3. Menstruation. I’m admittedly not super comfortable talking about this and I’m still working through those messages that we’ve received our whole lives. Messages that menstruation is not something that we share with other people. The idea that it’s something we’re not supposed to react to in terms of our ups and downs and emotions. I feel like a lot of that is an outgrowth of the assumption that women can’t handle their shit when they’re on their period. That trope that women are more emotional, and thus, unable to handle certain tasks or fulfill certain roles in a professional setting — which of course, is all absolute nonsense.
In the context of partners that I’ve had, it’s actually never really been an issue. And if it is, it tells me something about a partner and is a fantastic red flag (no pun intended). I’m appreciative of the fact that it is becoming more common to talk about woman-to-woman, but I also hope it becomes more common to communicate about menstruation with your partner. It’s an important part of a relationship as it happens pretty frequently. If caring for you is what your partner cares about, then they should also care for you while menstruating.
SG: When feeling alone in the fight towards less ethno-centric beauty norms, environmentalism, etc., how do you find support/community. Especially as we transition back into an IRL normal?
Sena: It’s been a little bit of a rough transition. Harder than I thought it would be in terms of the emotional-mental energy that you expel interacting with people in person. But I would say I find community and support in a few ways, the first of which is my family. I’m really close to my mother and my sister and they’re on the same page, in a lot of ways, when thinking about what beauty means and how we present ourselves to the world. My sister is queer so there’s that layer added to her processing and her perception of the world. My mother is white, so she can’t necessarily empathize with her children in the way that she might be able to if she were also a person of color. So there are definitely multi-layered approaches and our lived experiences all bring us towards a certain point of view and how we perceive things. But regardless of those disparate experiences, my mom and my sister are a really fantastic support system for me when I’m feeling either down or frustrated.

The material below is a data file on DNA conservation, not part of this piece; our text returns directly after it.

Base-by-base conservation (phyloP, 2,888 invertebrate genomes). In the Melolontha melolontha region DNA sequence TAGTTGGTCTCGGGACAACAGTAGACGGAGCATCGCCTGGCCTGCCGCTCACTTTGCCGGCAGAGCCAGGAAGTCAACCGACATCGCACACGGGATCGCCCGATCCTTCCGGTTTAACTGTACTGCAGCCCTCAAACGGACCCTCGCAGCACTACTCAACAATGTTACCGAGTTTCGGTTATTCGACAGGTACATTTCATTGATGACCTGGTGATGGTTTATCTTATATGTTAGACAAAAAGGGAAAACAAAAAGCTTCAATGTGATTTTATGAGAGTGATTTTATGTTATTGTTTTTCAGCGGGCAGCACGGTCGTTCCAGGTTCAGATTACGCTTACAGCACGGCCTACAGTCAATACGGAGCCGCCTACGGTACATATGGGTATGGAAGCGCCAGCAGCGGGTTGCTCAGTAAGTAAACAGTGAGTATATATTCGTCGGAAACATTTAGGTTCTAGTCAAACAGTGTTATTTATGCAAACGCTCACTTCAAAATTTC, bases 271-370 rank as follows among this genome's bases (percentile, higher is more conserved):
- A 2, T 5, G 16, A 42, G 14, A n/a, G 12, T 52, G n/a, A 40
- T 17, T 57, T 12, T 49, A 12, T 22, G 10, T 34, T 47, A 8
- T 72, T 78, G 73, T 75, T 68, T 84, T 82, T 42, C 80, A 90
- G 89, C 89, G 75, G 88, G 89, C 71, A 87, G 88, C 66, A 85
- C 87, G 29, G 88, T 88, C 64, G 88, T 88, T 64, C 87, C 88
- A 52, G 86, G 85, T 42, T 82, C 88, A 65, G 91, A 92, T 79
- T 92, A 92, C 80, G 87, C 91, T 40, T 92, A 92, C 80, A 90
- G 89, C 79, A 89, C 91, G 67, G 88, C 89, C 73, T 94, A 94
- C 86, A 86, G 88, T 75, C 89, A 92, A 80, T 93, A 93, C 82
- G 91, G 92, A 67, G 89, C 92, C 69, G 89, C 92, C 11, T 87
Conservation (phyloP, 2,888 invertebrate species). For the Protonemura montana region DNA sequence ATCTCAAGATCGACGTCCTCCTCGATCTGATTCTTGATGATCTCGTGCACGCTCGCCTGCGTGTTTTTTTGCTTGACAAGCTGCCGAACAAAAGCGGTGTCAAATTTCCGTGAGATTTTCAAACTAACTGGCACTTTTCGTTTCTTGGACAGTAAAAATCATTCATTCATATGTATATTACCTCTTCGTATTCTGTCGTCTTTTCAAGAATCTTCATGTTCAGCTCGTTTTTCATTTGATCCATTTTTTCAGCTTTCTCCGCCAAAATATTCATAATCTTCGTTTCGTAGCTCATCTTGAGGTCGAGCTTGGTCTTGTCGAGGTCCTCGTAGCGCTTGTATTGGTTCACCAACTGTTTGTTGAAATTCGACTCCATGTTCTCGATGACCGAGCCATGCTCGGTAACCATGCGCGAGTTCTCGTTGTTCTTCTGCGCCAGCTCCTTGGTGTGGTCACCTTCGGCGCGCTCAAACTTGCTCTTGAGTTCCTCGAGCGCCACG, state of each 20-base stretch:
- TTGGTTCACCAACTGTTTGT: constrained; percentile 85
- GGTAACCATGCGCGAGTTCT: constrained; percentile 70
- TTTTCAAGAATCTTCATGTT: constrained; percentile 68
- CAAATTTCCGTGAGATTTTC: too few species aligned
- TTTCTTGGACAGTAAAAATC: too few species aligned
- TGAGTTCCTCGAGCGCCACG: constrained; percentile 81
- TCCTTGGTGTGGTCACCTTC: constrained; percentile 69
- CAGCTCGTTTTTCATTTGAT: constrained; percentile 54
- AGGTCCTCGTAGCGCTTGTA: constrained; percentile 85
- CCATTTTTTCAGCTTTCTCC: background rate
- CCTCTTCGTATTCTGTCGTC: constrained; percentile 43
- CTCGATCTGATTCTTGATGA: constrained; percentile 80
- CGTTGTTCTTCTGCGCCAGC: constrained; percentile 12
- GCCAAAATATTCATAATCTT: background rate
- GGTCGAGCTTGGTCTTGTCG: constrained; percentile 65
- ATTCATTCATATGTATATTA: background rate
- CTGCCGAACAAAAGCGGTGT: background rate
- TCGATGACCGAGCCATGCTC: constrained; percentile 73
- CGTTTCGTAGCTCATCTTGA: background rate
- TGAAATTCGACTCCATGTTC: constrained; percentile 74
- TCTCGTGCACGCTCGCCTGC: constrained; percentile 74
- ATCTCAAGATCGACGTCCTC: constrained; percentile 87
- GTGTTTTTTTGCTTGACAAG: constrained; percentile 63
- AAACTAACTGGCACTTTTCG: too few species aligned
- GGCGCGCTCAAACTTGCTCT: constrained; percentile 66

Another pillar of support in my life are my close female friends. I feel lucky to have little pockets of friends that have gathered at various points in my life. Like you have your childhood friends, your college friends, your post grad friends (or what have you) and they’ve known me in very different stages of my life. They bring a fantastic outside perspective that I might not necessarily have insight to when dealing with with an issue that’s challenging or difficult.
Also a support for me would be therapy, I’m a huge proponent for it. I was the last in my family to go to therapy, mostly because I thought I didn’t need it. I hadn’t had anything necessarily traumatic happened in my life, no large loss or major incident, so it took me it took me a long time to get over that feeling and I started therapy about four years ago. I’ve been working with the same therapist since then and it’s been enormously helpful, especially through COVID and the transition back into communicating with people in person because it is hard.
SG: We know that you are all about that eco-fashion (which we love!) — does body image or self esteem ever impact your fashion choices? If so, what advice would you give someone who is struggling with the push for unattainable body standards?
Sena: Body image absolutely affects the clothes that I choose to wear. I feel like I had a little bit of a different experience than the “normal” one that most people had during COVID: In January 2020 I had just got engaged so we were planning a wedding and didn’t know the pandemic was coming. I admittedly fell into the mind trap that I had to look a certain way for my wedding. You want to be confident, you want to feel excited about wearing this white dress, but at the moment I just wasn’t feeling great in my body. I was having a hard time moving through space and I felt a lot heavier, I didn’t feel super confident and the clothes that I was choosing reflected that. I opted for a lot of baggier things. So, I joined a weight loss service because I felt like I needed some additional support and advice on this journey.